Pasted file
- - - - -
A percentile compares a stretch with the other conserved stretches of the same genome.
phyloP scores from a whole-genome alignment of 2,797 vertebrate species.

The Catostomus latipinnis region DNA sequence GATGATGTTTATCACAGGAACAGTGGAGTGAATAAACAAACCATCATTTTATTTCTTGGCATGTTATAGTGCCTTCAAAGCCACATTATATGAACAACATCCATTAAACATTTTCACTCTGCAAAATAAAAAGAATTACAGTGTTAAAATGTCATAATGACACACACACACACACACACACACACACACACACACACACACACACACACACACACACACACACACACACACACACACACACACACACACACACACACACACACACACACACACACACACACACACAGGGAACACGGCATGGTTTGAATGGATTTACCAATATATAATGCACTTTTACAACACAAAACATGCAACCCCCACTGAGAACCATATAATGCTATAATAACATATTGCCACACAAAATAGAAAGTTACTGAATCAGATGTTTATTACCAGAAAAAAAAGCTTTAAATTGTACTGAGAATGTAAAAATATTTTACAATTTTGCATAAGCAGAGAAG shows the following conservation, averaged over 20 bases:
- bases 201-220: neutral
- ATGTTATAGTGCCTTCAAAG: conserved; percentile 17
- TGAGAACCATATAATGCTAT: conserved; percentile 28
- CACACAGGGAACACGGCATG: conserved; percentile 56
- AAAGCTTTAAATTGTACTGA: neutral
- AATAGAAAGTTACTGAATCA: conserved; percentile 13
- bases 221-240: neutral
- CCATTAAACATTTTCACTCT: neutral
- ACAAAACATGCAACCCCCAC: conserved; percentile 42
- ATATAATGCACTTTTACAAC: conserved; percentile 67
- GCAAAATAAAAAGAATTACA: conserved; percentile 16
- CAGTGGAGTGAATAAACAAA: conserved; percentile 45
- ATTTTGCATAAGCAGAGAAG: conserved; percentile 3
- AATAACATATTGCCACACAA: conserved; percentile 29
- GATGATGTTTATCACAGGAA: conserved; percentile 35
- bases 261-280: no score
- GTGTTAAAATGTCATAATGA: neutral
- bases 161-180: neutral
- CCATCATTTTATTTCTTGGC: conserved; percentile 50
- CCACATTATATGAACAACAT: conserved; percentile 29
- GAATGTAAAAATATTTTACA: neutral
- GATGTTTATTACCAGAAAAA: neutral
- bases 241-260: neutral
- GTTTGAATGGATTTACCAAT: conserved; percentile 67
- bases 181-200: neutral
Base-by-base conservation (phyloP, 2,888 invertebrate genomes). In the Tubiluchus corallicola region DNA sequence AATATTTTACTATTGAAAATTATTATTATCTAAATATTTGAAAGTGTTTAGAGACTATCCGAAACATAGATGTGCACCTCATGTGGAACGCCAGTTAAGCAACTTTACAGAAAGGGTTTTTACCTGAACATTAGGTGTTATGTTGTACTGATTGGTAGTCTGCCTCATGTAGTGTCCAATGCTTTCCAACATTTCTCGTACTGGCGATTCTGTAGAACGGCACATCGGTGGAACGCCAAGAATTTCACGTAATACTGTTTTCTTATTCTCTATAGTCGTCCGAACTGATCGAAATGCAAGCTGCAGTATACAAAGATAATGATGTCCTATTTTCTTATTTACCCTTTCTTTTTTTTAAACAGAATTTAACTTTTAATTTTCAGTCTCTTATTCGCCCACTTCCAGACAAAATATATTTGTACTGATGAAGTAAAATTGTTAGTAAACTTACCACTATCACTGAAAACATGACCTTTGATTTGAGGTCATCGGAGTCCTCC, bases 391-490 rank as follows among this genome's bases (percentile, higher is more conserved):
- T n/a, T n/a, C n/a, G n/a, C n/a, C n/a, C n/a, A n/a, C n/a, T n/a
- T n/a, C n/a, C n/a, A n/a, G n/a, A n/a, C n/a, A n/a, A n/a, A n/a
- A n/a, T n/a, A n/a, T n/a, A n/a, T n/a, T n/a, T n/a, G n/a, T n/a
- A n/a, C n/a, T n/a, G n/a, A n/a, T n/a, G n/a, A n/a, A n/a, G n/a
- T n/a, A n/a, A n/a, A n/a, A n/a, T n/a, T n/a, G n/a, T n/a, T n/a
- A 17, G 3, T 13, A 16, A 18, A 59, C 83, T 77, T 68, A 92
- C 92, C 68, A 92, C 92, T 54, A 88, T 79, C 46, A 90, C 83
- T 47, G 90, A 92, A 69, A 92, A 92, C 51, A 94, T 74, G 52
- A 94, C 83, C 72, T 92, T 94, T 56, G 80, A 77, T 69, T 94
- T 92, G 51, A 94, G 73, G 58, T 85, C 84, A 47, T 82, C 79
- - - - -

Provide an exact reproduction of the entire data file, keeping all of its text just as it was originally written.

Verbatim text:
A percentile compares a stretch with the other conserved stretches of the same genome.
phyloP scores from a whole-genome alignment of 2,797 vertebrate species.

The Catostomus latipinnis region DNA sequence GATGATGTTTATCACAGGAACAGTGGAGTGAATAAACAAACCATCATTTTATTTCTTGGCATGTTATAGTGCCTTCAAAGCCACATTATATGAACAACATCCATTAAACATTTTCACTCTGCAAAATAAAAAGAATTACAGTGTTAAAATGTCATAATGACACACACACACACACACACACACACACACACACACACACACACACACACACACACACACACACACACACACACACACACACACACACACACACACACACACACACACACACACACACACACACACAGGGAACACGGCATGGTTTGAATGGATTTACCAATATATAATGCACTTTTACAACACAAAACATGCAACCCCCACTGAGAACCATATAATGCTATAATAACATATTGCCACACAAAATAGAAAGTTACTGAATCAGATGTTTATTACCAGAAAAAAAAGCTTTAAATTGTACTGAGAATGTAAAAATATTTTACAATTTTGCATAAGCAGAGAAG shows the following conservation, averaged over 20 bases:
- bases 201-220: neutral
- ATGTTATAGTGCCTTCAAAG: conserved; percentile 17
- TGAGAACCATATAATGCTAT: conserved; percentile 28
- CACACAGGGAACACGGCATG: conserved; percentile 56
- AAAGCTTTAAATTGTACTGA: neutral
- AATAGAAAGTTACTGAATCA: conserved; percentile 13
- bases 221-240: neutral
- CCATTAAACATTTTCACTCT: neutral
- ACAAAACATGCAACCCCCAC: conserved; percentile 42
- ATATAATGCACTTTTACAAC: conserved; percentile 67
- GCAAAATAAAAAGAATTACA: conserved; percentile 16
- CAGTGGAGTGAATAAACAAA: conserved; percentile 45
- ATTTTGCATAAGCAGAGAAG: conserved; percentile 3
- AATAACATATTGCCACACAA: conserved; percentile 29
- GATGATGTTTATCACAGGAA: conserved; percentile 35
- bases 261-280: no score
- GTGTTAAAATGTCATAATGA: neutral
- bases 161-180: neutral
- CCATCATTTTATTTCTTGGC: conserved; percentile 50
- CCACATTATATGAACAACAT: conserved; percentile 29
- GAATGTAAAAATATTTTACA: neutral
- GATGTTTATTACCAGAAAAA: neutral
- bases 241-260: neutral
- GTTTGAATGGATTTACCAAT: conserved; percentile 67
- bases 181-200: neutral
Base-by-base conservation (phyloP, 2,888 invertebrate genomes). In the Tubiluchus corallicola region DNA sequence AATATTTTACTATTGAAAATTATTATTATCTAAATATTTGAAAGTGTTTAGAGACTATCCGAAACATAGATGTGCACCTCATGTGGAACGCCAGTTAAGCAACTTTACAGAAAGGGTTTTTACCTGAACATTAGGTGTTATGTTGTACTGATTGGTAGTCTGCCTCATGTAGTGTCCAATGCTTTCCAACATTTCTCGTACTGGCGATTCTGTAGAACGGCACATCGGTGGAACGCCAAGAATTTCACGTAATACTGTTTTCTTATTCTCTATAGTCGTCCGAACTGATCGAAATGCAAGCTGCAGTATACAAAGATAATGATGTCCTATTTTCTTATTTACCCTTTCTTTTTTTTAAACAGAATTTAACTTTTAATTTTCAGTCTCTTATTCGCCCACTTCCAGACAAAATATATTTGTACTGATGAAGTAAAATTGTTAGTAAACTTACCACTATCACTGAAAACATGACCTTTGATTTGAGGTCATCGGAGTCCTCC, bases 391-490 rank as follows among this genome's bases (percentile, higher is more conserved):
- T n/a, T n/a, C n/a, G n/a, C n/a, C n/a, C n/a, A n/a, C n/a, T n/a
- T n/a, C n/a, C n/a, A n/a, G n/a, A n/a, C n/a, A n/a, A n/a, A n/a
- A n/a, T n/a, A n/a, T n/a, A n/a, T n/a, T n/a, T n/a, G n/a, T n/a
- A n/a, C n/a, T n/a, G n/a, A n/a, T n/a, G n/a, A n/a, A n/a, G n/a
- T n/a, A n/a, A n/a, A n/a, A n/a, T n/a, T n/a, G n/a, T n/a, T n/a
- A 17, G 3, T 13, A 16, A 18, A 59, C 83, T 77, T 68, A 92
- C 92, C 68, A 92, C 92, T 54, A 88, T 79, C 46, A 90, C 83
- T 47, G 90, A 92, A 69, A 92, A 92, C 51, A 94, T 74, G 52
- A 94, C 83, C 72, T 92, T 94, T 56, G 80, A 77, T 69, T 94
- T 92, G 51, A 94, G 73, G 58, T 85, C 84, A 47, T 82, C 79